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NEW YORK — A year before the Summer Olympics kick off in Beijing, NBC Universal said that it will offer the most coverage ever televised to the U.S.
The 3,600 hours of coverage — including NBC primetime and the company’s cable TV and broadband assets — will dwarf the 1,210 hours NBC and its cable channels televised for the 2004 Summer Olympics in Athens. In Beijing, NBC and cable will account for 1,400 hours, with the other 2,200 hours available for free on the Internet.
It’s the first time that broadband video will be employed to stream coverage of the Games, allowing NBC to carry up to 212 hours a day for the 17 days of the 2008 Olympics beginning Aug. 8, 2008.
Adding up the total number of Summer Olympic hours of coverage from the 1960 Games in Rome to Athens comes to 2,562 hours, far short of what NBC will offer in China.
NBC starts its countdown clock today with a broadcast on “Today” that will include coverage of the organizers’ celebration as well as visits from Olympic athletes at the network’s Rockefeller Plaza headquarters in New York. It also will be a test of the AT&T-China Netcom network that will bring digital-signal coverage of the Games next year.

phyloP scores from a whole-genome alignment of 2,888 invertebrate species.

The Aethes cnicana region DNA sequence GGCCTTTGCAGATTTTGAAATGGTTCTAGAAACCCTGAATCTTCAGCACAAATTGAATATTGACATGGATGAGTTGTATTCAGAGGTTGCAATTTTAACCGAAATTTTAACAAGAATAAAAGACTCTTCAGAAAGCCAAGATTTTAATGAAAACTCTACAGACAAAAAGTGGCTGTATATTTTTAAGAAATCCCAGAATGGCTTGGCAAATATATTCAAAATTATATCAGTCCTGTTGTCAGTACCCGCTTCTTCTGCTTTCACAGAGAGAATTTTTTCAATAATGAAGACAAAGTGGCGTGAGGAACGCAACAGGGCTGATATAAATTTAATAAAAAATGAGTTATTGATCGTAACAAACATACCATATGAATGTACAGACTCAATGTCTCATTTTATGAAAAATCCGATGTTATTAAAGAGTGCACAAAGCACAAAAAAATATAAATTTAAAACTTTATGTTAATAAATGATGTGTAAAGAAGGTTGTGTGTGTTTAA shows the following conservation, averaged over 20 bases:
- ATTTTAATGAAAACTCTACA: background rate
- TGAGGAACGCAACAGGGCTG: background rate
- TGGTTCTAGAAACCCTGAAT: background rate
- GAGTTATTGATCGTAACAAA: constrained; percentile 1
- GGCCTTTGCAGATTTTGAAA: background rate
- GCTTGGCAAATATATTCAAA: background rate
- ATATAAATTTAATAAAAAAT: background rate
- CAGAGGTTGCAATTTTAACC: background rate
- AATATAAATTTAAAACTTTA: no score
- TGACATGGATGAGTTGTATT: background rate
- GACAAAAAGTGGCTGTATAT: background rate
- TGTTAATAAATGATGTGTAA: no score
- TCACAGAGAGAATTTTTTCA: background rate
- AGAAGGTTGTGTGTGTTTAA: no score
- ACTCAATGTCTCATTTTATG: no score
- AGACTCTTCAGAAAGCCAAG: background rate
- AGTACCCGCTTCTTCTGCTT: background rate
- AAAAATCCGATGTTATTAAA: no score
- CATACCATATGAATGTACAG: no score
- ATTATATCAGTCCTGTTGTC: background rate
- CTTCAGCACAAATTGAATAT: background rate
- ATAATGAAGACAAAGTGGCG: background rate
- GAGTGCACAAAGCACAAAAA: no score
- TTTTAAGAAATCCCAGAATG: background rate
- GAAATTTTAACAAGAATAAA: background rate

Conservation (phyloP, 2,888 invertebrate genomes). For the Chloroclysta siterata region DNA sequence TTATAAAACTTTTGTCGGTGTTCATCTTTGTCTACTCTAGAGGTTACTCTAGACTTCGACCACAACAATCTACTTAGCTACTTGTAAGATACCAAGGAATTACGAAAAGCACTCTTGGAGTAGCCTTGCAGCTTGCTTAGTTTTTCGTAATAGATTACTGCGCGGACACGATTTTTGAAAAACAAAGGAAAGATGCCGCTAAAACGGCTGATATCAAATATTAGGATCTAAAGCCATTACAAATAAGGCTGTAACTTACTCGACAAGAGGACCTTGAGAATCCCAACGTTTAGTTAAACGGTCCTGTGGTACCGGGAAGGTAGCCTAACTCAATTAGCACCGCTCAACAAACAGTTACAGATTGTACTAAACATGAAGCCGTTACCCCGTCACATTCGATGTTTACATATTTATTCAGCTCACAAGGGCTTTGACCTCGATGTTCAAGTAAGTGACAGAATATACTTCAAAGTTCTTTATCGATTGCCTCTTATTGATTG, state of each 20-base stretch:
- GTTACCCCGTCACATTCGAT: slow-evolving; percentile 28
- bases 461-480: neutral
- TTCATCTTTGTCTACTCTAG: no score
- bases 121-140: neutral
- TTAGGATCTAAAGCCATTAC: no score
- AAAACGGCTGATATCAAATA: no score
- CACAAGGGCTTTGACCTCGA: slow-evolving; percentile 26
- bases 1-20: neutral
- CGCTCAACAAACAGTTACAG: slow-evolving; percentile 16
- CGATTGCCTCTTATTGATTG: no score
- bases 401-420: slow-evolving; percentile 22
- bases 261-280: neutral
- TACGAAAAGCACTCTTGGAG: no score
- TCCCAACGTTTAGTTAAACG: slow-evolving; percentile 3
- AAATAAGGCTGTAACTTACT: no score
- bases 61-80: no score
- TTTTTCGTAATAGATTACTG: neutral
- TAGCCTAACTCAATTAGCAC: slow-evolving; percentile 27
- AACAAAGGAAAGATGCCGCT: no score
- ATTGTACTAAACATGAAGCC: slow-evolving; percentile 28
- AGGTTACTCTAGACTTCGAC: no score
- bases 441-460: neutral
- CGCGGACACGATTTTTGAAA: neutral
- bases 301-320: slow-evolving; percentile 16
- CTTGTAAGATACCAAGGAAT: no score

While the time difference and the ability to check results and sometimes highlights via the Internet has impacted Olympic ratings, NBC was able to work with the Olympic organizing committee to make sure that the swimming, gymnastics and beach volleyball finals will be live to the East Coast despite the 12-hour time difference between New York and Beijing.
Also sporting coverage will be USA, MSNBC, CNBC and Telemundo. Live and on-demand coverage will be available online at NBCOlympics.com. NBC will release details of its mobile wireless coverage plans later.
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